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53rd Melbourne International Film Festival, July-Aug 2004

Twentynine Palms

A plenitude of offerings as usual, but with the abiding impression that we were simply receiving "variations on a theme", as the festival overflowed with new (but lesser) works from known directors. I attended 50-odd sessions, pretty much avoiding anything with an upcoming release, and had a good time overall. Before divulging my top ten films, it’s only fair that I at least list all the others I saw.

The awful: Somnambulance, The Adventure of Iron Pussy, Josh Jarman, How to Tell When a Relationship is Over, Sextasy, and a slough of Australian shorts (the Shortlands, It Takes Two to Tango, And One Step Back, Everything Goes, Heartworm).

The disappointing: Triple Agent, The Holy Girl, Letters in the Wind, The Cat Returns, The Story of Marie and Julien, Work Hard, Play Hard, Goodbye, Dragon Inn, Woman is the Future of Man.

The okay: The Saddest Music in the World, Roads to Koktebel, At Five in the Afternoon, The Riverside, 15, Cinema Dali, Film as Subversive Art, Creature Comforts, Anthem, Unknown Passage: The Dead Moon Story, Bright Leaves, Fallen Angel: Gram Parsons, We Have Decided Not to Die, Like Twenty Impossibles, Abel Ferrara: Not Guilty, The Ladies’, Maryam’s Son, My Neighbors the Yamadas.

The good: Pure Shit, 10 on Ten, Persons of Interest, Five, Spring, Summer, Fall, Winter … and Spring, Black Man and his Bride, Hot Centre of the World, Petersen, Nobody Knows, Only Yesterday, Stir, Orange Love Story, The Widower, The Five Obstructions, Mona Lisa.

The jury is out: The Ister (because I could only see the first half).

And so, the ten highlights of the festival, for me:

  1. Hamlet X (James Clayden, 2003)

The most radical of the wonderful Australian experimental works programmed in this year’s festival (The Ister, Orange Love Story, The Widower). Fragmented and pacy, making it baffling and unnerving, it is also undeniably fascinating and seductive.

  1. Joy of Madness (Hana Makhmalbaf, 2003)

With her sister and father losing themselves in lyrical abstractions lately, 15-year-old Hana pulls out this barbed, unflinching document (on sister Samira’s questionable directing methods, no less). Reminiscent of the lively Iranian cinema of the ‘90s.

  1. Bemani (Dariush Mehrjui, 2002)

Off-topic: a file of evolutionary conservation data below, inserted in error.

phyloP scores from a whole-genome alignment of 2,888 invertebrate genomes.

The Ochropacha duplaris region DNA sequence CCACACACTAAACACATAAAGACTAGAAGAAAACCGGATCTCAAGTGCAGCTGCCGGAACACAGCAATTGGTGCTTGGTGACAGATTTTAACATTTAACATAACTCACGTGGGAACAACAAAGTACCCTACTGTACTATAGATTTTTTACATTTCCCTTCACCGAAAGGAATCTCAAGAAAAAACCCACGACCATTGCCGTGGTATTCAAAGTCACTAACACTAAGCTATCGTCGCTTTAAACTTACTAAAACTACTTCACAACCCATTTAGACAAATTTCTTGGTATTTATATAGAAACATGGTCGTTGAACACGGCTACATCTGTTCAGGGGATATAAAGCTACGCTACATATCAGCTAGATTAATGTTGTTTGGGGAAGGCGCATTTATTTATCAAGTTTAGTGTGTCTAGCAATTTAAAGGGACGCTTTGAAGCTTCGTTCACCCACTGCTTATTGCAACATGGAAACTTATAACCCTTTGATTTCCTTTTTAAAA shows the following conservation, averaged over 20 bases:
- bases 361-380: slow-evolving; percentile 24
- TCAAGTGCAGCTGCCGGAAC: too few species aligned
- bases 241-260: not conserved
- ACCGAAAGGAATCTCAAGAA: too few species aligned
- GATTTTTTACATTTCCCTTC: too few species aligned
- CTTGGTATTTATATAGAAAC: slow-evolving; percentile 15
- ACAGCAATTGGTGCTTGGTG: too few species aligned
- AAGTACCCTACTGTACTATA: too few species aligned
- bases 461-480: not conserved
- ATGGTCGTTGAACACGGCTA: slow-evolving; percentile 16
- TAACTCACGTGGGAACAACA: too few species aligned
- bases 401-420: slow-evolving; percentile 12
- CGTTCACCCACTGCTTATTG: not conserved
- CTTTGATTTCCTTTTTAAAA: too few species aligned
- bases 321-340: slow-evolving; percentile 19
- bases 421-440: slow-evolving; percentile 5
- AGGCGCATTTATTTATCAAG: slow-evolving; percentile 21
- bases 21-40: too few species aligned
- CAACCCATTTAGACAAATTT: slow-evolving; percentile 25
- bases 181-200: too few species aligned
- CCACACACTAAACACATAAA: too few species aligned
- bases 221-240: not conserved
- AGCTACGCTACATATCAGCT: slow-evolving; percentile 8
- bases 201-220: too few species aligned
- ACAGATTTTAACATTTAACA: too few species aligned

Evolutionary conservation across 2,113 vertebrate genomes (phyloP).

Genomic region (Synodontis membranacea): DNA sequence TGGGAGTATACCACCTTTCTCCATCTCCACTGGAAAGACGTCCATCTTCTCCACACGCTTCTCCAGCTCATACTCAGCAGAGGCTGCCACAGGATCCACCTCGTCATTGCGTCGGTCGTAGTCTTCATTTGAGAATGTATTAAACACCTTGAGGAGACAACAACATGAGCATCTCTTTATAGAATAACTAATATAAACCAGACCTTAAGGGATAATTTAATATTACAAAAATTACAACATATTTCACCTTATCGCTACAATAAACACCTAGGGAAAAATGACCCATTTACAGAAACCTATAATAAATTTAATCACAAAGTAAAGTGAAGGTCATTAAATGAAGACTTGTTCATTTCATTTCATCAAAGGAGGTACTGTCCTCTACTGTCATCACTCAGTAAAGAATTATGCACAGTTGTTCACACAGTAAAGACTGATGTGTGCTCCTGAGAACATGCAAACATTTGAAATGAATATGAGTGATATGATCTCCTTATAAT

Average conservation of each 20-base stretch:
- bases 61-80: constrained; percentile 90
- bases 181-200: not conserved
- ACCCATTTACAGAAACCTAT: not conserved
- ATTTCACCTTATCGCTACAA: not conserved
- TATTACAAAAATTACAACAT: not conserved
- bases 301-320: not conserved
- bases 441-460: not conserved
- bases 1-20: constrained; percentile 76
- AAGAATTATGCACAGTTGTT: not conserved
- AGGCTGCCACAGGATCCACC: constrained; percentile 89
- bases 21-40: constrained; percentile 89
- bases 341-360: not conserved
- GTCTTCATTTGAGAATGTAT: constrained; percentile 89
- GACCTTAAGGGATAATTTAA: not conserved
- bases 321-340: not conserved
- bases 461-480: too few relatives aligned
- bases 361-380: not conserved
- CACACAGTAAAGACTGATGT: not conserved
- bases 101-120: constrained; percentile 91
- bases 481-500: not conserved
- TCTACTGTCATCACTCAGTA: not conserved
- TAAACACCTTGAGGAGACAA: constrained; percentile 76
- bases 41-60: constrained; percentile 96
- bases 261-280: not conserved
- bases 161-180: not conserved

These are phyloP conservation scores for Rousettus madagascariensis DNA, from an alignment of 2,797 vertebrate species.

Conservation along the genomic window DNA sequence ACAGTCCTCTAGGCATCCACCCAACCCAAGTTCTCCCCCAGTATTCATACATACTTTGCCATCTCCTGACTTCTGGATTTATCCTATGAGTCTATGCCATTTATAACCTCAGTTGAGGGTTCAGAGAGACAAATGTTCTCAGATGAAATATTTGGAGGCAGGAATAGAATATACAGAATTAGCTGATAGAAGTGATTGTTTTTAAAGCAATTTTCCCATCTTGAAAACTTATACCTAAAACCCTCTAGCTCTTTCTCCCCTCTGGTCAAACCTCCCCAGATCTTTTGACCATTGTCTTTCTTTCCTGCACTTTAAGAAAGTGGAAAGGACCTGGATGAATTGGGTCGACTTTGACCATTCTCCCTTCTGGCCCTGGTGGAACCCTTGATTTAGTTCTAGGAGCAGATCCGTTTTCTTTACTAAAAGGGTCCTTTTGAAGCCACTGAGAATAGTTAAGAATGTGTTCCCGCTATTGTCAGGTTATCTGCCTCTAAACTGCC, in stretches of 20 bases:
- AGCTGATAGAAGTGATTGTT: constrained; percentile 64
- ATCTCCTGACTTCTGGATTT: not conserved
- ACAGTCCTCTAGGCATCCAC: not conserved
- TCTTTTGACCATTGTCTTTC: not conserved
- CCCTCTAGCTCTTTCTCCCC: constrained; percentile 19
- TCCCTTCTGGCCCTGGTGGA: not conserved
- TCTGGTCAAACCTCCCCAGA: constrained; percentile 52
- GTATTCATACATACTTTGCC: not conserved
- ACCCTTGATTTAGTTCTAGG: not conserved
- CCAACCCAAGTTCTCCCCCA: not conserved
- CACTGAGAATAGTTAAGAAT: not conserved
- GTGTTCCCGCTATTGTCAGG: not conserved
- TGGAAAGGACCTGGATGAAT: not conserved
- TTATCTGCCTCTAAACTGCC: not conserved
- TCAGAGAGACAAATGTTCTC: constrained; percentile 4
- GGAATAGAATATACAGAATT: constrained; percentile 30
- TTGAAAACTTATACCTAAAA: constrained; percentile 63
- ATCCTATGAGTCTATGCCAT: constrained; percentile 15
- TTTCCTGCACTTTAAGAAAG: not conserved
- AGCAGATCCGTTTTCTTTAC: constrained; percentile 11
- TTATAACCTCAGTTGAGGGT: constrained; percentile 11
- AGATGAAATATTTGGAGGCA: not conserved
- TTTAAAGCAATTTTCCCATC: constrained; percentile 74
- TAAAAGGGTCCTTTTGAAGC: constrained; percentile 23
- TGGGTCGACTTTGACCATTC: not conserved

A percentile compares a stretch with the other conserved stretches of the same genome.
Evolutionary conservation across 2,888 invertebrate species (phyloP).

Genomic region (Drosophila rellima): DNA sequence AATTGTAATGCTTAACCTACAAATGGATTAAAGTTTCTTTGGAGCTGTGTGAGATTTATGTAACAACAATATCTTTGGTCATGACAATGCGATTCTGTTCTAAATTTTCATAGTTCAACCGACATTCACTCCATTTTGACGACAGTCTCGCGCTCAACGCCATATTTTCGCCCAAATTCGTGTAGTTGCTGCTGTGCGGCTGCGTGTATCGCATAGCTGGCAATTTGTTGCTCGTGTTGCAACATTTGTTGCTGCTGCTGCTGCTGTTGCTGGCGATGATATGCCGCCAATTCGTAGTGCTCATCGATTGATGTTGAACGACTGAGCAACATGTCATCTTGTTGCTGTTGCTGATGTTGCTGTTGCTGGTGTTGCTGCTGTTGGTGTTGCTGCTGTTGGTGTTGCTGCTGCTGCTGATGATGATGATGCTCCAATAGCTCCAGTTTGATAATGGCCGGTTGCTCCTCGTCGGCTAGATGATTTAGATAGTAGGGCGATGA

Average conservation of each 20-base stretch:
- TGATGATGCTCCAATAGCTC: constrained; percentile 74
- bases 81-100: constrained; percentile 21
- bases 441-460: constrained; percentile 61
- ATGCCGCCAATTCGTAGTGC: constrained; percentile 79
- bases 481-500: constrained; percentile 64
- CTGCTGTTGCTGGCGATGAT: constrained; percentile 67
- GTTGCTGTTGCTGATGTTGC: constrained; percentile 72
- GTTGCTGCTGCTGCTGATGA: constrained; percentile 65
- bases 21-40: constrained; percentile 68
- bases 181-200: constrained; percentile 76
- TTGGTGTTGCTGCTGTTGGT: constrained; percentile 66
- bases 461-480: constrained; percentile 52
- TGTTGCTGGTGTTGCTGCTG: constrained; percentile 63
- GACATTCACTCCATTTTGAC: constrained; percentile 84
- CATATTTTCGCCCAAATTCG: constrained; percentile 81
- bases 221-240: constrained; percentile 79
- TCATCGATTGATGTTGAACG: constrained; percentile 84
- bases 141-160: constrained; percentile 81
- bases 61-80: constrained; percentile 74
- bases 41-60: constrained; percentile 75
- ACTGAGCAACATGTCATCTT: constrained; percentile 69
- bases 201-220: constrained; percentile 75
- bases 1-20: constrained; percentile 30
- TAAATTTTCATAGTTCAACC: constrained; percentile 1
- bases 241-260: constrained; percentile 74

Not as accomplished as Mehrjui’s last couple of films (The Pear Tree, Leila), this is nevertheless a highly enjoyable mosaic of the struggles of several young women in patriarchal Iran. Mehrjui punctuates the drama with a number of quite impure expressionistic flourishes, giving the film an exciting feel.

  1. Tropical Malady (Apichatpong Weerasethakul, 2004)

A failure, but a mightily ambitious one. The film’s pay-offs are beautiful, but few and far between. The film connects everyday tenderness with primal mysticism, but Weerasethakul isn’t able to fully integrate them. Almost a great film.

  1. Notre Musique (Jean-Luc Godard, 2004)

Coming right after the sublime Éloge de l'amour, this film confirms Godard’s current trajectory – his last works will be clear-headed, inventive and surprisingly light (given his conclusions) ruminations on life, the universe and everything.

  1. Samaritan Girl (Kim Ki-duk, 2004)

Not as beautiful as The Isle or as exciting as Bad Guy, this film is nevertheless a wonderful concoction from its talented director. Its treatise on innocence, sacrifice and repulsion is fascinating, and the way it resolves these elements in the narrative is highly moving.

  1. End of the Century: The Story of the Ramones (Jim Fields, Michael Gramaglia, 2004)

A music documentary literally bursting at the seams. The live footage of the band features scorching performances, and the story that emerges from the interviews with band members is quite incredible.

  1. Whisper of the Heart (Kondo Yoshifumi, 1995)

The best of the Studio Ghibli animations on offer (from the upcoming seasons at the Nova and Astor): sprightly, funny and joyous. A hobby horse of mine is to look for a certain kind of light, tender, life-affirming vision in cinema. I rarely find it, but Ghibli films give it to me occasionally.

  1. Aurévélateur (La Révélateur, Philippe Garrel, 1968 & live score by Philip Brophy, 2004)

A magical combination of sound and image. From its Joy Division-inspired opening, through to its appropriation of David Bowie’s "Heroes", the score is charged with emotion and filled with mythic and poetic grandeur. Which suits Philippe Garrel’s original film – with its strange, beautiful, "performance art" images – down to a tee.

  1. Twentynine Palms (Bruno Dumont, 2003)

An existential horror film, essaying the brutality of the fragility of masculinity. Its vision of man as primal entity (superbly embodied in the act of the screaming orgasm) applies not only to the crazy American rednecks at the end, but to its "cool", Euro-savvy film director (anti)hero all throughout. A brilliant film, with acting and direction that make every other film at this year’s festival look fake.

© Bill Mousoulis August 2004